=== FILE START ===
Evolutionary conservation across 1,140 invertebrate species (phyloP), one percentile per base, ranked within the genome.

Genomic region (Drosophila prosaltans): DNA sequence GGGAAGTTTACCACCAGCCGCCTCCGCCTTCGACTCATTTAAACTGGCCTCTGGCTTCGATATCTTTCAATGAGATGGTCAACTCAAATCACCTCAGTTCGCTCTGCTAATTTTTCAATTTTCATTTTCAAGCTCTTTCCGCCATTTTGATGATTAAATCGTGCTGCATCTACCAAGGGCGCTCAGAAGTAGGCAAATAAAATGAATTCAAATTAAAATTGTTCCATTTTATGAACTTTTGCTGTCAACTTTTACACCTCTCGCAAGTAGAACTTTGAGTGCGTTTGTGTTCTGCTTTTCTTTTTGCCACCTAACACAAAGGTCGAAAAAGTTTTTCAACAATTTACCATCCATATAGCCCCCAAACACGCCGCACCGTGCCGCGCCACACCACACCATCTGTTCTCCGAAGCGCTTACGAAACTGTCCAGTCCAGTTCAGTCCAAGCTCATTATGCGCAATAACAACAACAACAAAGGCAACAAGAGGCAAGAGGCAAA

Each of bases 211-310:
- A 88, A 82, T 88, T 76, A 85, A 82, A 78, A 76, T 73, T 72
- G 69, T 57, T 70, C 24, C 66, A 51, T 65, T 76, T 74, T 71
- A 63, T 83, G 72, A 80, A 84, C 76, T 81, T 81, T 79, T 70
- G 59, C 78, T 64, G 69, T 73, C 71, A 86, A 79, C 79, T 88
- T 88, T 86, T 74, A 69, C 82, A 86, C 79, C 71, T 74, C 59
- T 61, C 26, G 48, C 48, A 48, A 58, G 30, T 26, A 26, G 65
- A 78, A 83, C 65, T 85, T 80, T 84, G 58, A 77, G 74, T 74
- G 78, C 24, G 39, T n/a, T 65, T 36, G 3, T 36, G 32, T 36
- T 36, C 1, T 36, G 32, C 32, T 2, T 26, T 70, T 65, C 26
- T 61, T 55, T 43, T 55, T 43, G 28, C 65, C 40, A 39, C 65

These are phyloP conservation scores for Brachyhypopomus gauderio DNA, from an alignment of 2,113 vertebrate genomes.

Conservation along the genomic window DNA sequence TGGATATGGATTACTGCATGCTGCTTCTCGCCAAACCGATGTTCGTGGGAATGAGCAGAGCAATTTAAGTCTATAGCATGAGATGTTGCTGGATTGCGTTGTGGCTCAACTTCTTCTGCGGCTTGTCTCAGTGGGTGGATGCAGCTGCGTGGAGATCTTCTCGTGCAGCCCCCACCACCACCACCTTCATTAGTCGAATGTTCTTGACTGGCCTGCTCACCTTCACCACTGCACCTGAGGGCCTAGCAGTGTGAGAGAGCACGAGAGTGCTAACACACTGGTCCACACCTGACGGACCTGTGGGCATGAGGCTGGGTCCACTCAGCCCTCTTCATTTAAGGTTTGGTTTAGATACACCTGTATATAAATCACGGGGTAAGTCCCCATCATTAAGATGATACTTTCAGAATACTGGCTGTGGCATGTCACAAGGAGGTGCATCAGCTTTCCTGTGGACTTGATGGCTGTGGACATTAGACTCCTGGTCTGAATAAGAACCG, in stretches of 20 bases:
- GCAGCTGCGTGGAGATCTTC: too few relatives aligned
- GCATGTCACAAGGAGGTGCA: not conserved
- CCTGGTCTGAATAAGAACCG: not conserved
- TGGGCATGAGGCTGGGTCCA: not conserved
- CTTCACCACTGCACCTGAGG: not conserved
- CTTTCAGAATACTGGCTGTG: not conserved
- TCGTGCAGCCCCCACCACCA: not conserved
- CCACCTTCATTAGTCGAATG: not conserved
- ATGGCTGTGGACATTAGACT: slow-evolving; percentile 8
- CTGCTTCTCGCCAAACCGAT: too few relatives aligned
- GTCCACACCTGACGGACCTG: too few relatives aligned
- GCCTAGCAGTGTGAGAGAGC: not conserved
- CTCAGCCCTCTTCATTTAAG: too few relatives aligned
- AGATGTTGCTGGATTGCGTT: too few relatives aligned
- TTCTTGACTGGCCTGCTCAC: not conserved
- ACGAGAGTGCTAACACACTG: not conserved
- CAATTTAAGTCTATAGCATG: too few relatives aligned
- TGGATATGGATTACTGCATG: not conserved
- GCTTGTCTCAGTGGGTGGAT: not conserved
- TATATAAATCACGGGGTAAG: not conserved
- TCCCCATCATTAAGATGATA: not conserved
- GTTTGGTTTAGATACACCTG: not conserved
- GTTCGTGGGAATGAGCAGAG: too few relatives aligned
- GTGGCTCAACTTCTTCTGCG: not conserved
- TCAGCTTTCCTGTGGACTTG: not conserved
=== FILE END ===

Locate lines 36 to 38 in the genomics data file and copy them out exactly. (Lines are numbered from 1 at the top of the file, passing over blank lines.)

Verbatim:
- TCCCCATCATTAAGATGATA: not conserved
- GTTTGGTTTAGATACACCTG: not conserved
- GTTCGTGGGAATGAGCAGAG: too few relatives aligned